In the year 1885. After years of retirement West is called in from his Mexican home, and Gordon is taken off the road as a Shakespearian actor to track down and arrest Dr. Michelito ... See full summary »
Set against the beautiful tropical landscape of Honolulu, Hawaii, this series centered around the cases of Hawaiian Eye Private Investigations and the two handsome, slick, tough-guy ... See full summary »
A faithful adaptation of Kipling's riveting autobiographical short story, detailing a painful period of his life between the ages of 6 and 11, under the care of foster parents in England, while his parents lived in India.
Sloane is a freelance spy. Although he doesn't work for the government, he frequently accepts assignments from The Director, a head of a secret government agency. He's assisted by Torque, a... See full summary »
Pappy Boyington is the squadron-leader of a group of fighter pilots stationed on an island in the Pacific, during World War II. Pappy often needs to intercede in altercations at the base, but everyone seems to pull together when they are assigned missions in the air. Written by
Tad Dibbern <DIBBERN_D@a1.mscf.upenn.edu>
Although many viewers thought the Japanese bomber pilot "Washing Machine Charlie" was fictitious, he did in fact exist, and is mentioned in William Manchester's memoir of the Pacific War, "Goodbye Darkness". He was also mentioned on 'McHale's Navy (1962 TV series)' See more »
In several of the dogfight scenes, when there is a brief in-cockpit view of the pilot's hands dramatically pushing or pulling at the control stick, none of the (clearly visible) instruments ever move to indicate a climb, dive, or turn. See more »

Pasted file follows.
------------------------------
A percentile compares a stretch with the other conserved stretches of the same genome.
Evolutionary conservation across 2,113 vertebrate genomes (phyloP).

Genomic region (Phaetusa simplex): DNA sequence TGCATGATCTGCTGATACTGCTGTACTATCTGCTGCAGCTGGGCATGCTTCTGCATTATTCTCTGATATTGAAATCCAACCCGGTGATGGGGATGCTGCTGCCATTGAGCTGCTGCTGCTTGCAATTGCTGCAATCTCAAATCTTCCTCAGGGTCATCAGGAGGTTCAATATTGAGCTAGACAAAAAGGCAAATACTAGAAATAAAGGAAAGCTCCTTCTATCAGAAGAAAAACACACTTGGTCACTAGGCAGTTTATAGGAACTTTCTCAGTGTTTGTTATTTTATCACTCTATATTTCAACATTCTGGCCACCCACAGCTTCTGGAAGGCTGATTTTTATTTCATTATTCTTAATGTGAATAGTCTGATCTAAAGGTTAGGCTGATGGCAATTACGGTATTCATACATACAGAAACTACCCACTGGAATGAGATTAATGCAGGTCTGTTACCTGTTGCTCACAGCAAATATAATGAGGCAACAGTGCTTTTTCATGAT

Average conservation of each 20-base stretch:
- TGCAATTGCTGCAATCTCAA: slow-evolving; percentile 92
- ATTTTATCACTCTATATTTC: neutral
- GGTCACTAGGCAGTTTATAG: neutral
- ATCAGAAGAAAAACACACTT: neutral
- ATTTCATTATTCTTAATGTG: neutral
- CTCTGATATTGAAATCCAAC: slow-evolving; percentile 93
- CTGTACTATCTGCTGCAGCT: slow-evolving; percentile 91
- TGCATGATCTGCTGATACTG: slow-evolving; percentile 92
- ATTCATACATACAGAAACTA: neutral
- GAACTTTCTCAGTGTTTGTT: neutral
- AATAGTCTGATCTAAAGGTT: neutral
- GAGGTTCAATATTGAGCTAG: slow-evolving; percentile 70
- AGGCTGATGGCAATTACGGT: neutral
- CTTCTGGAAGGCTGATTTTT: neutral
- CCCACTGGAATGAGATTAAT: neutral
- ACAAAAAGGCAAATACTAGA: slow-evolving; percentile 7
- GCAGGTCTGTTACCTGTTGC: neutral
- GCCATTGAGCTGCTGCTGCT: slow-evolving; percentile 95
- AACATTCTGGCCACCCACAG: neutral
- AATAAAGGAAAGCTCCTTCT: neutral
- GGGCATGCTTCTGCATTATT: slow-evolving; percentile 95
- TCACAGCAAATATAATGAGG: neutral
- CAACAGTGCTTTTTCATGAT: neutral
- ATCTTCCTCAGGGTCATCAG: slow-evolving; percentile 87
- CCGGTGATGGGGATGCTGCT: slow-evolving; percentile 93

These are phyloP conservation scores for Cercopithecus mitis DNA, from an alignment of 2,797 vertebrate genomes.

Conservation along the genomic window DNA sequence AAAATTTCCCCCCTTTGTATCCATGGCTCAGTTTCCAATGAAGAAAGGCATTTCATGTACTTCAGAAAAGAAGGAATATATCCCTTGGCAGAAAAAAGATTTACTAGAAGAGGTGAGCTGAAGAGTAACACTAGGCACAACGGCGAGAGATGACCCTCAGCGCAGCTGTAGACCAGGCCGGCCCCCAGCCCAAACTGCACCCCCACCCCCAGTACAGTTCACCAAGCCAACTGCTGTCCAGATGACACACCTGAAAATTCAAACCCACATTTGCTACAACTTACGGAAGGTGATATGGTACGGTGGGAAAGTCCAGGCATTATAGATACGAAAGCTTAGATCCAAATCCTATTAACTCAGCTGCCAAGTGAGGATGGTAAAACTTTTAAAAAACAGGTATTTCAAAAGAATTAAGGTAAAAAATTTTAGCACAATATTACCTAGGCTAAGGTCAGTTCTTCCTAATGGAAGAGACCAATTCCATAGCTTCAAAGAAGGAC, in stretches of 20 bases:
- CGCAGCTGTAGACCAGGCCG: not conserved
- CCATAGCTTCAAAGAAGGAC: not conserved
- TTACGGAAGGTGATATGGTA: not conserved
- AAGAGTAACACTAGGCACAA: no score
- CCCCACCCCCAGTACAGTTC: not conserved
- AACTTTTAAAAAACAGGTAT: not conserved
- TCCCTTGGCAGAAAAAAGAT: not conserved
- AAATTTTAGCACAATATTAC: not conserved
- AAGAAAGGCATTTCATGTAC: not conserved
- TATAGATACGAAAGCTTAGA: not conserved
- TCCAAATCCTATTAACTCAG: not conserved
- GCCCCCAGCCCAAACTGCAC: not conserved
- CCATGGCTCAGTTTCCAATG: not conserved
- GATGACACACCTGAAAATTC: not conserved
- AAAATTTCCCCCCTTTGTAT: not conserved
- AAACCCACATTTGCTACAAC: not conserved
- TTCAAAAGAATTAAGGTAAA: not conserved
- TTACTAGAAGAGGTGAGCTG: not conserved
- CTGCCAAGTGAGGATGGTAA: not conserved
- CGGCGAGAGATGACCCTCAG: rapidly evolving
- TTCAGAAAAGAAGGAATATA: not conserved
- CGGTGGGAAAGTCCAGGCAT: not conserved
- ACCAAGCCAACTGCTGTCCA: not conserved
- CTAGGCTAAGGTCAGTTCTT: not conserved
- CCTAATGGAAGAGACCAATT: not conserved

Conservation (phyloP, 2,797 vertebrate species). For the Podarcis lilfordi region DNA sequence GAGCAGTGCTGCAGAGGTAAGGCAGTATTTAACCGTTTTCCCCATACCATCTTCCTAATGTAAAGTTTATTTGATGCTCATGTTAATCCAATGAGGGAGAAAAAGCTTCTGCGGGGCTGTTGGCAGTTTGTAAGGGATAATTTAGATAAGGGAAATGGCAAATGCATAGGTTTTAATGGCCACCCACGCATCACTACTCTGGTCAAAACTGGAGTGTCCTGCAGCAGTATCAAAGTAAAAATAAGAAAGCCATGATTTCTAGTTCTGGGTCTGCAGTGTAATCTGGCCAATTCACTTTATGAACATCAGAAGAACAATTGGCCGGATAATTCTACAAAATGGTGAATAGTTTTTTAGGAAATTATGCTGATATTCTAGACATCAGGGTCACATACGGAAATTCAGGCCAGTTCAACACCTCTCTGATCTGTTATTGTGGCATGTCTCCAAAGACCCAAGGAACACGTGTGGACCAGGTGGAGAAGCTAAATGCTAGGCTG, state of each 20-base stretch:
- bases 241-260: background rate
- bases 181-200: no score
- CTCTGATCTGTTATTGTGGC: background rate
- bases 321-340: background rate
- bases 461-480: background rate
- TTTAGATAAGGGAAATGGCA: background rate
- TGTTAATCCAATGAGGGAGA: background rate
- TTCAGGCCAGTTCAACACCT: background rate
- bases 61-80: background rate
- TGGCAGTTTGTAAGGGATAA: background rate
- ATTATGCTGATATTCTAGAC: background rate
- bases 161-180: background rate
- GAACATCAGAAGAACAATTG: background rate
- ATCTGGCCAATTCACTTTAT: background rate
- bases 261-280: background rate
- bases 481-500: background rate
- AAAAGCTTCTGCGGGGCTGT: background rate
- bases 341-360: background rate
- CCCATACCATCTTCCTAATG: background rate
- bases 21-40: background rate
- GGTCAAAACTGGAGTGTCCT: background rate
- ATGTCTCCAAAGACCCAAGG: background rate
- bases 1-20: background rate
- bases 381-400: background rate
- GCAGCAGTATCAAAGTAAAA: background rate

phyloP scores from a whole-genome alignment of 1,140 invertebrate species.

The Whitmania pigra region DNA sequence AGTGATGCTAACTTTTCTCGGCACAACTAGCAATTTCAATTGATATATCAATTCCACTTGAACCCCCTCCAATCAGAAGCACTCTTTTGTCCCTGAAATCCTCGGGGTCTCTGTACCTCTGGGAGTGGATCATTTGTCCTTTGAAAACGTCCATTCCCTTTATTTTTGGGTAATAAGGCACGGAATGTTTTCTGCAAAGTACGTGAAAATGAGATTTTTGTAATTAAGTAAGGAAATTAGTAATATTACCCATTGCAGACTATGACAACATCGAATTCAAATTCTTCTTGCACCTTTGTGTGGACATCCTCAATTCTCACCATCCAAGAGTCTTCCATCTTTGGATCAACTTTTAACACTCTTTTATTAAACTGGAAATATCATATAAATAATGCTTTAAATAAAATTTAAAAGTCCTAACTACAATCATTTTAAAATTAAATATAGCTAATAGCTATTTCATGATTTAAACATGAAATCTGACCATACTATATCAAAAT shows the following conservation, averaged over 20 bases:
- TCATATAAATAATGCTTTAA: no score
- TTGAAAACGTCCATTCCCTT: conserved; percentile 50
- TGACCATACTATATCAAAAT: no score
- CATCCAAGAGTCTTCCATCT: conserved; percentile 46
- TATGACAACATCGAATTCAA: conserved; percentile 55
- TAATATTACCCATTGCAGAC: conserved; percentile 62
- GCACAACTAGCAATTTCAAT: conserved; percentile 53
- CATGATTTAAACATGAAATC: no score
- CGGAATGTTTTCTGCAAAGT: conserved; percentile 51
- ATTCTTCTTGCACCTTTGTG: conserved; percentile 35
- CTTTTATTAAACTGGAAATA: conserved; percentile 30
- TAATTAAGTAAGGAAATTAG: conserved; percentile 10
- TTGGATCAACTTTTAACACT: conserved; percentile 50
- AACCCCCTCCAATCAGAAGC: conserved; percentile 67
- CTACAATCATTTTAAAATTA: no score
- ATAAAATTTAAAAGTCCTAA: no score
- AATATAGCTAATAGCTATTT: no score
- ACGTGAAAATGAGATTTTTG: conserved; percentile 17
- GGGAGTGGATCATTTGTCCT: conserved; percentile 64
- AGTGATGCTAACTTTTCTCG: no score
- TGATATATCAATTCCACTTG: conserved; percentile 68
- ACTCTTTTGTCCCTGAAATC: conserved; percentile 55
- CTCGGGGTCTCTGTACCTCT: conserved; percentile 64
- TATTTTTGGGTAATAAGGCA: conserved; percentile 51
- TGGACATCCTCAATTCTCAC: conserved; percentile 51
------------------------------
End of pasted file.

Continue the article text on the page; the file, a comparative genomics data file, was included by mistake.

Set in the South Pacific during World War Two, the series dealt with a squadron of US pilots known as the Black Sheep (called such due to the fact most were misfits and disciplinary cases before joining the outfit). The best part of the series were the aerial combat sequences; using a mix of archived material from the war, newly filmed sequences, and superbly edited tapings of radio transmissions, the producers made it seem like you were up there in the sky with the squadron in the encounters with the Japanese. On the ground, the dramatic scenes were often done just as well; you got to realize that even though the squadron was made up of screwballs they behaved as a unit and worked as a team to make it through whatever came up.
Later episodes in the series tend to be rather lacking in entertainment value. The addition of "Pappy's Lambs" - a group of nurses assigned to the island - was probably meant to help ratings, but at the same time the focus started to swing towards them and away from the war against the Japanese, which had been the backbone of the more successful earlier episodes. The overall writing of the series seems to have deteriorated as the show got towards the end of its run as well.
While mixed in quality through its run, the show is definitely worth watching, if nothing else for the Corsairs that were restored to be used on the show - great aircraft!
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